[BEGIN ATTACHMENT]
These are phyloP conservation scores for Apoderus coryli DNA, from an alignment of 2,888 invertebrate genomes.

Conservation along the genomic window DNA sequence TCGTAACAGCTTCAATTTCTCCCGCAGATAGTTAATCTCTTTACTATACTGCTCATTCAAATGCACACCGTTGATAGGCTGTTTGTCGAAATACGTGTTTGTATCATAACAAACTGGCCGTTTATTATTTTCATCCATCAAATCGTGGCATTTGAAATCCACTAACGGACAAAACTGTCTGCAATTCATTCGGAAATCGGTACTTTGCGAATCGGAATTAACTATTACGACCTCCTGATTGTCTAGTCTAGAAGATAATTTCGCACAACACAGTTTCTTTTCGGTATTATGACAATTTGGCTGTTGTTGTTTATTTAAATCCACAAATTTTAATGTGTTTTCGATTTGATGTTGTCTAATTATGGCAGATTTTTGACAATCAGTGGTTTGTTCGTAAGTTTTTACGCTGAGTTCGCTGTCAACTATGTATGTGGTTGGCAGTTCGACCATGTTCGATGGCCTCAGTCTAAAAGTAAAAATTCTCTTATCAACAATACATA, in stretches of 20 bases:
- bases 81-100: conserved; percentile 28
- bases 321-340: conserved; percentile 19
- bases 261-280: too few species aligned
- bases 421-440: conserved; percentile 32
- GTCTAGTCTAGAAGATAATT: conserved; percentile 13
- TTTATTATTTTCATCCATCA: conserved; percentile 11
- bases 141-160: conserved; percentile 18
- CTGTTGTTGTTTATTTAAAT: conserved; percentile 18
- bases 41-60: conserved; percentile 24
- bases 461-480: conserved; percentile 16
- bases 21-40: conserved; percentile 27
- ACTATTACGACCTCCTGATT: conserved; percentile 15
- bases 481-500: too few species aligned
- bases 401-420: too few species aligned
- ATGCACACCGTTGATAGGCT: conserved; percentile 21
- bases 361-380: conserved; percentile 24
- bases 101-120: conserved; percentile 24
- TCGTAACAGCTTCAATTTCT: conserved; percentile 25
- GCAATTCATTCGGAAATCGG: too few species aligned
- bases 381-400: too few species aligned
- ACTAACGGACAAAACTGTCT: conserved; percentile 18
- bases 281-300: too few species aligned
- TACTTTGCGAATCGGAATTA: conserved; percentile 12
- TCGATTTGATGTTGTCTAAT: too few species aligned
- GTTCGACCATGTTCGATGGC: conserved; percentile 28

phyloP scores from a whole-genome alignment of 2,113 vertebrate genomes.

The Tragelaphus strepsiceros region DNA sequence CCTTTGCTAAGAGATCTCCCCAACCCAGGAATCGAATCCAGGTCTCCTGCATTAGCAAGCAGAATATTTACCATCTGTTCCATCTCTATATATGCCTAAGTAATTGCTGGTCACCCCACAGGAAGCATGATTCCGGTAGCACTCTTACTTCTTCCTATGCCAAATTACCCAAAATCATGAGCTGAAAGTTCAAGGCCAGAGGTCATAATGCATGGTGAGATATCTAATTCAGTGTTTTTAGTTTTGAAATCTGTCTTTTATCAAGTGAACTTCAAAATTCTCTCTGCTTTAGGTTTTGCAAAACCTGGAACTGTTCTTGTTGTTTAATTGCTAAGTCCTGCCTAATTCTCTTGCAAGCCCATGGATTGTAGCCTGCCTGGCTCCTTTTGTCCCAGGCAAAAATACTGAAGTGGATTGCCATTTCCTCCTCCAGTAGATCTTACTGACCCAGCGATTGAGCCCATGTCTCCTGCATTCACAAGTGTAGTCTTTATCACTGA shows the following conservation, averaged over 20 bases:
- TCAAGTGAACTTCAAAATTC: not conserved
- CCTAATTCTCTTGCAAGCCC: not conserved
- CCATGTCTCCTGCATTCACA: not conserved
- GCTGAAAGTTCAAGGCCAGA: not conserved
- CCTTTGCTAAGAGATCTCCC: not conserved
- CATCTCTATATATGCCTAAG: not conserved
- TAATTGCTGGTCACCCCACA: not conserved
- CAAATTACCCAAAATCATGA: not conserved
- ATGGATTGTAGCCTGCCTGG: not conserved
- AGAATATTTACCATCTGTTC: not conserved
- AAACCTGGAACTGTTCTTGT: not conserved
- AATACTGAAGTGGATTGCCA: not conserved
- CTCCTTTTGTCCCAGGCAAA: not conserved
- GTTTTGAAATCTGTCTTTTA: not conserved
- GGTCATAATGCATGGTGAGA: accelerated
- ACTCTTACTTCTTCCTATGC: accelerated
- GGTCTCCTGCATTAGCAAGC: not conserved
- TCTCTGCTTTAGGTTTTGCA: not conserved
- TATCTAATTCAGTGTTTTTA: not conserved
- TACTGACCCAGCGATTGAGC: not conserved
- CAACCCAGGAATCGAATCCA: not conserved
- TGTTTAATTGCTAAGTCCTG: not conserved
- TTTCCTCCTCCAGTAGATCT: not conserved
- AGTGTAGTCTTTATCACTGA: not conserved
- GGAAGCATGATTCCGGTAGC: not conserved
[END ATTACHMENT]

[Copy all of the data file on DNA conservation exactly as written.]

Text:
These are phyloP conservation scores for Apoderus coryli DNA, from an alignment of 2,888 invertebrate genomes.

Conservation along the genomic window DNA sequence TCGTAACAGCTTCAATTTCTCCCGCAGATAGTTAATCTCTTTACTATACTGCTCATTCAAATGCACACCGTTGATAGGCTGTTTGTCGAAATACGTGTTTGTATCATAACAAACTGGCCGTTTATTATTTTCATCCATCAAATCGTGGCATTTGAAATCCACTAACGGACAAAACTGTCTGCAATTCATTCGGAAATCGGTACTTTGCGAATCGGAATTAACTATTACGACCTCCTGATTGTCTAGTCTAGAAGATAATTTCGCACAACACAGTTTCTTTTCGGTATTATGACAATTTGGCTGTTGTTGTTTATTTAAATCCACAAATTTTAATGTGTTTTCGATTTGATGTTGTCTAATTATGGCAGATTTTTGACAATCAGTGGTTTGTTCGTAAGTTTTTACGCTGAGTTCGCTGTCAACTATGTATGTGGTTGGCAGTTCGACCATGTTCGATGGCCTCAGTCTAAAAGTAAAAATTCTCTTATCAACAATACATA, in stretches of 20 bases:
- bases 81-100: conserved; percentile 28
- bases 321-340: conserved; percentile 19
- bases 261-280: too few species aligned
- bases 421-440: conserved; percentile 32
- GTCTAGTCTAGAAGATAATT: conserved; percentile 13
- TTTATTATTTTCATCCATCA: conserved; percentile 11
- bases 141-160: conserved; percentile 18
- CTGTTGTTGTTTATTTAAAT: conserved; percentile 18
- bases 41-60: conserved; percentile 24
- bases 461-480: conserved; percentile 16
- bases 21-40: conserved; percentile 27
- ACTATTACGACCTCCTGATT: conserved; percentile 15
- bases 481-500: too few species aligned
- bases 401-420: too few species aligned
- ATGCACACCGTTGATAGGCT: conserved; percentile 21
- bases 361-380: conserved; percentile 24
- bases 101-120: conserved; percentile 24
- TCGTAACAGCTTCAATTTCT: conserved; percentile 25
- GCAATTCATTCGGAAATCGG: too few species aligned
- bases 381-400: too few species aligned
- ACTAACGGACAAAACTGTCT: conserved; percentile 18
- bases 281-300: too few species aligned
- TACTTTGCGAATCGGAATTA: conserved; percentile 12
- TCGATTTGATGTTGTCTAAT: too few species aligned
- GTTCGACCATGTTCGATGGC: conserved; percentile 28

phyloP scores from a whole-genome alignment of 2,113 vertebrate genomes.

The Tragelaphus strepsiceros region DNA sequence CCTTTGCTAAGAGATCTCCCCAACCCAGGAATCGAATCCAGGTCTCCTGCATTAGCAAGCAGAATATTTACCATCTGTTCCATCTCTATATATGCCTAAGTAATTGCTGGTCACCCCACAGGAAGCATGATTCCGGTAGCACTCTTACTTCTTCCTATGCCAAATTACCCAAAATCATGAGCTGAAAGTTCAAGGCCAGAGGTCATAATGCATGGTGAGATATCTAATTCAGTGTTTTTAGTTTTGAAATCTGTCTTTTATCAAGTGAACTTCAAAATTCTCTCTGCTTTAGGTTTTGCAAAACCTGGAACTGTTCTTGTTGTTTAATTGCTAAGTCCTGCCTAATTCTCTTGCAAGCCCATGGATTGTAGCCTGCCTGGCTCCTTTTGTCCCAGGCAAAAATACTGAAGTGGATTGCCATTTCCTCCTCCAGTAGATCTTACTGACCCAGCGATTGAGCCCATGTCTCCTGCATTCACAAGTGTAGTCTTTATCACTGA shows the following conservation, averaged over 20 bases:
- TCAAGTGAACTTCAAAATTC: not conserved
- CCTAATTCTCTTGCAAGCCC: not conserved
- CCATGTCTCCTGCATTCACA: not conserved
- GCTGAAAGTTCAAGGCCAGA: not conserved
- CCTTTGCTAAGAGATCTCCC: not conserved
- CATCTCTATATATGCCTAAG: not conserved
- TAATTGCTGGTCACCCCACA: not conserved
- CAAATTACCCAAAATCATGA: not conserved
- ATGGATTGTAGCCTGCCTGG: not conserved
- AGAATATTTACCATCTGTTC: not conserved
- AAACCTGGAACTGTTCTTGT: not conserved
- AATACTGAAGTGGATTGCCA: not conserved
- CTCCTTTTGTCCCAGGCAAA: not conserved
- GTTTTGAAATCTGTCTTTTA: not conserved
- GGTCATAATGCATGGTGAGA: accelerated
- ACTCTTACTTCTTCCTATGC: accelerated
- GGTCTCCTGCATTAGCAAGC: not conserved
- TCTCTGCTTTAGGTTTTGCA: not conserved
- TATCTAATTCAGTGTTTTTA: not conserved
- TACTGACCCAGCGATTGAGC: not conserved
- CAACCCAGGAATCGAATCCA: not conserved
- TGTTTAATTGCTAAGTCCTG: not conserved
- TTTCCTCCTCCAGTAGATCT: not conserved
- AGTGTAGTCTTTATCACTGA: not conserved
- GGAAGCATGATTCCGGTAGC: not conserved